Many plans assume the equity allocation will be primarily large-cap U.S. stocks such as those found in the S&P 500. But a more balanced allocation would include small cap, foreign stocks and emerging markets.

In the past five years, the S&P 500 has averaged 10.1%, S&P Mid-Cap 14.9% and the Russell 200 Small Cap 12.9%. The EAFE Foreign Index averaged 19.7% over the same period, and emerging markets averaged 31.5%. Obviously, with such disparate returns, asset allocation matters a great deal. We recommend investing significantly in equities for appreciation but diversifying both for safety and to boost returns.

Most retirement strategies make an assumption based on your age at retirement. The earlier you stop working, the lower the percentage of your assets you can withdraw and still have money until you reach 100 years old.

Many retirement plans are predicated on a 30-year retirement. At age 65, your average life expectancy is 86, or 21 years. But half of today’s retirees will live longer, some well over 30 years. If a husband and wife both retire at age 65, the odds are 40% that one of them will live until age 95.

Average life expectancy makes a poor planning statistic. Compare it to making a doorway 5 feet 10 inches tall to accommodate the average person. Men will bump their heads on the average doorway, and women will run out of money in the average retirement projection. Doorways are 7 feet tall and ceilings are 8 feet tall for a reason.

Your specific demographics can skew your life expectancy significantly. Not only do women live longer, but so do those who have enough money to plan. Readers of this column probably live longer on average than those who don’t, and we recommend planning to have enough resources for a comfortable lifestyle until age 100. My grandmother was mentally sharp and the best read member of the family. She missed becoming a centenarian by only six months, despite having smoked for much of her life. With medical advances, the likelihood of living for 100 years with an excellent quality of life continues to increase, and the possibility of reaching 110 is becoming much less remote. A 30-year retirement may be adequate, but we recommend planning to have money until you reach at least age 100.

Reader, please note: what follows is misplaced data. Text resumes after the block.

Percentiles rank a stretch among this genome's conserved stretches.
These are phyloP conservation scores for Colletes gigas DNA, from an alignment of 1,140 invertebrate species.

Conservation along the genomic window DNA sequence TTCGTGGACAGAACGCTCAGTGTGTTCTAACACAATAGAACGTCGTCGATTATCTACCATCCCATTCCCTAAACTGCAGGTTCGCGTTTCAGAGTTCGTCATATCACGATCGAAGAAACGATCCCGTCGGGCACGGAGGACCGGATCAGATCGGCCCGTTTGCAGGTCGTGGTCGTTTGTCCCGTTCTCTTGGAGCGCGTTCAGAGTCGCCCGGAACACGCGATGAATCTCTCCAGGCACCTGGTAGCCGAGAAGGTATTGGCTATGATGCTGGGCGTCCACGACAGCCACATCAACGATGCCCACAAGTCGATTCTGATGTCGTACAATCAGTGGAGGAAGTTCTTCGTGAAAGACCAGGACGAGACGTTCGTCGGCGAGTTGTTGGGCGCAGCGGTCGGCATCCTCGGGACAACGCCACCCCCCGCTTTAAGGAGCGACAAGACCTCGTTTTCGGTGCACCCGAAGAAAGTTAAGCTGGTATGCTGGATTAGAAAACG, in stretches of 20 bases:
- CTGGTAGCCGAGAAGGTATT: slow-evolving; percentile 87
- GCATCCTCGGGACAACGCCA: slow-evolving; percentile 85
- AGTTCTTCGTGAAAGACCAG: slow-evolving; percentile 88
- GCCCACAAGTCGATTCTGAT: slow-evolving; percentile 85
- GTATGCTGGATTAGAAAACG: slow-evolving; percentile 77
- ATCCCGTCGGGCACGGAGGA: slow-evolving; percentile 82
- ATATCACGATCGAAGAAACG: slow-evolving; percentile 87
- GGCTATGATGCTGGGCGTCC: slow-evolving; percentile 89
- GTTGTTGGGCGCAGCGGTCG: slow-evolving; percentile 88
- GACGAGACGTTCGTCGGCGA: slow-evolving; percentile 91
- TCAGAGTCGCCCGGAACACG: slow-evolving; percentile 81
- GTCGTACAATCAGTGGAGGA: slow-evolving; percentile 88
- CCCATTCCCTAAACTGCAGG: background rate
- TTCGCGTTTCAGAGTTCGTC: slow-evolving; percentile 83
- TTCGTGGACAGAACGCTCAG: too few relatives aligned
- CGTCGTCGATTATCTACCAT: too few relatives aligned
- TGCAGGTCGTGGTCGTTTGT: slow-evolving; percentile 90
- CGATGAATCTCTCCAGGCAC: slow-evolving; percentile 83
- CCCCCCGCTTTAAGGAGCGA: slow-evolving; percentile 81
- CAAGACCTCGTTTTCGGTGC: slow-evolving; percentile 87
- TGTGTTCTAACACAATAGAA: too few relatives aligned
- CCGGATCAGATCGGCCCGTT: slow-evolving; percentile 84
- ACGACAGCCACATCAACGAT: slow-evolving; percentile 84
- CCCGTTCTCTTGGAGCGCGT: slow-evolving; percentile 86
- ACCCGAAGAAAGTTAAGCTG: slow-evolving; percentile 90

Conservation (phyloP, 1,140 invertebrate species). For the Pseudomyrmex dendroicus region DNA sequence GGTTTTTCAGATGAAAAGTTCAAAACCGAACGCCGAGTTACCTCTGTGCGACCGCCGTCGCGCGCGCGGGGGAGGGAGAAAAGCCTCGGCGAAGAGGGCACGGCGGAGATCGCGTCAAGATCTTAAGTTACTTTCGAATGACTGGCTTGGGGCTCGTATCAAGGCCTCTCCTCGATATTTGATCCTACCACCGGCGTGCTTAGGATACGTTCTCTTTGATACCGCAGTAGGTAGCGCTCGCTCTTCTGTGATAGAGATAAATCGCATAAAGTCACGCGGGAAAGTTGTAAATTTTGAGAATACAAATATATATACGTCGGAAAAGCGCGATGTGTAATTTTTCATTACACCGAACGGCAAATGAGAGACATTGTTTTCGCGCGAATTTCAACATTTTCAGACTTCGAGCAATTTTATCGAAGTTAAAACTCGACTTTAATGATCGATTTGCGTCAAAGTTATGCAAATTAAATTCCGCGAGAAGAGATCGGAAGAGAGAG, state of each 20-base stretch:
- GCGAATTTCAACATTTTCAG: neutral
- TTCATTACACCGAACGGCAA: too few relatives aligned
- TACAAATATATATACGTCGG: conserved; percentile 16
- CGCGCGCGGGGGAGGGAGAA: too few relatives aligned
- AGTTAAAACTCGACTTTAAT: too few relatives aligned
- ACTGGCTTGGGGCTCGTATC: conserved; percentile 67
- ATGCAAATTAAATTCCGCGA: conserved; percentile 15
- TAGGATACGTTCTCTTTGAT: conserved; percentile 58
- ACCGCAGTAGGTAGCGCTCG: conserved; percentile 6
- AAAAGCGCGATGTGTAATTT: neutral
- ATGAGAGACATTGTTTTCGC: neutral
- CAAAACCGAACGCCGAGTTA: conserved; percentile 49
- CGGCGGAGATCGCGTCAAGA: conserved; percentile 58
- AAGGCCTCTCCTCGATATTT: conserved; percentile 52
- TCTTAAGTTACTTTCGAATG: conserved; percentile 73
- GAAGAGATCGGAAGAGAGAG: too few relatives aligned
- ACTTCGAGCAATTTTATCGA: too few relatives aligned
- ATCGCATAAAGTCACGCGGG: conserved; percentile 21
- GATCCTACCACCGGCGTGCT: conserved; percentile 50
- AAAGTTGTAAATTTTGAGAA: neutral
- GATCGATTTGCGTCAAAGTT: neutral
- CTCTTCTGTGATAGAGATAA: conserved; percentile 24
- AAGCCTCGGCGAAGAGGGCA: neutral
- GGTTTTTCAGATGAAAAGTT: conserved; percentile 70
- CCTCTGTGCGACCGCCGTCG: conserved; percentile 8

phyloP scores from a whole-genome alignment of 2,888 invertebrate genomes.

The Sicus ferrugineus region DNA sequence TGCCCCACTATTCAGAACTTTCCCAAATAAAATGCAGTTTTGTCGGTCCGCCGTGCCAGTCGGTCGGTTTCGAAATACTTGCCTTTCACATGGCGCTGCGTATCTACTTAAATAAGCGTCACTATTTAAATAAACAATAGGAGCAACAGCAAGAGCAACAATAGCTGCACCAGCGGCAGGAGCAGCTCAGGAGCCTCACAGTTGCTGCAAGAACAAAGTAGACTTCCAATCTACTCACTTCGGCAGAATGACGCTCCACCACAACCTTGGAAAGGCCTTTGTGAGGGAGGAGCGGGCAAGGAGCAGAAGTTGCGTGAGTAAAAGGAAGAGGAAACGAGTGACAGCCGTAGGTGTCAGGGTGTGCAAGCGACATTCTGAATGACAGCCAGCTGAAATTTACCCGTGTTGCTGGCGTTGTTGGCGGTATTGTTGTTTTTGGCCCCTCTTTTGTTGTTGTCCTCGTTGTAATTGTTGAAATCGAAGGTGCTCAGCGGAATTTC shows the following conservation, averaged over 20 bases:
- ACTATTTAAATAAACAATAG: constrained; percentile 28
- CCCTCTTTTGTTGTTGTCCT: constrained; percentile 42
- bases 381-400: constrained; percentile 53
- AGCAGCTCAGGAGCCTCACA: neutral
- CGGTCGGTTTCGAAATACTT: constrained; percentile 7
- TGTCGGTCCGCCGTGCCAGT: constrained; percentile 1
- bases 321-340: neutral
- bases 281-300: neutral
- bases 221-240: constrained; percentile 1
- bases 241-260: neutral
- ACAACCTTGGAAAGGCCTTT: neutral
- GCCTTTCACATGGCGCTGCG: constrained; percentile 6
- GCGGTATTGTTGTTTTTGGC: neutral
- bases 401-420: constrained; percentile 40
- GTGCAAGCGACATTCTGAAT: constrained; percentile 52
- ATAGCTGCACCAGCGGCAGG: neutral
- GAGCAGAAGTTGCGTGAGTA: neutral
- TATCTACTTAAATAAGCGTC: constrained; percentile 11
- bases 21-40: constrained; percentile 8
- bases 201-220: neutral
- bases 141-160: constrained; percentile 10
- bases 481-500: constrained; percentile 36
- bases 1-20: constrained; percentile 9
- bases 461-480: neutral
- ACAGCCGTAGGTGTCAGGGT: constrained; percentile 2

Finally, lifestyle assumptions can skew retirement projections. Many assume your lifestyle in retirement will be only 70% of the lifestyle you enjoyed while you were working. Others assume you will be in a much lower tax bracket, and they fail to discount the assets of your traditional retirement accounts adequately. It is just as likely, and much safer, to assume that spending and taxes in retirement will continue to rise.

For our retirement assumptions, we try to play it safe but not to an extreme. We assume longevity to 100 years old and earnings of at least a bond portfolio, about 3% over inflation. These assumptions will not always be met, and even with these conservative assumptions, blindly following them will result in about a 7% failure rate.

Therefore, we urge you to update your retirement plan annually to make adjustments and course corrections. These adjustments include changes not only to your asset allocation but also to your lifestyle and thus the amount of your withdrawals.

Photo used here under Unsplash Creative Commons Zero.

Follow David John Marotta:

President, CFP®, AIF®, AAMS®

David John Marotta is the Founder and President of Marotta Wealth Management. He played for the State Department chess team at age 11, graduated from Stanford, taught Computer and Information Science, and still loves math and strategy games. In addition to his financial writing, David is a co-author of The Haunting of Bob Cratchit.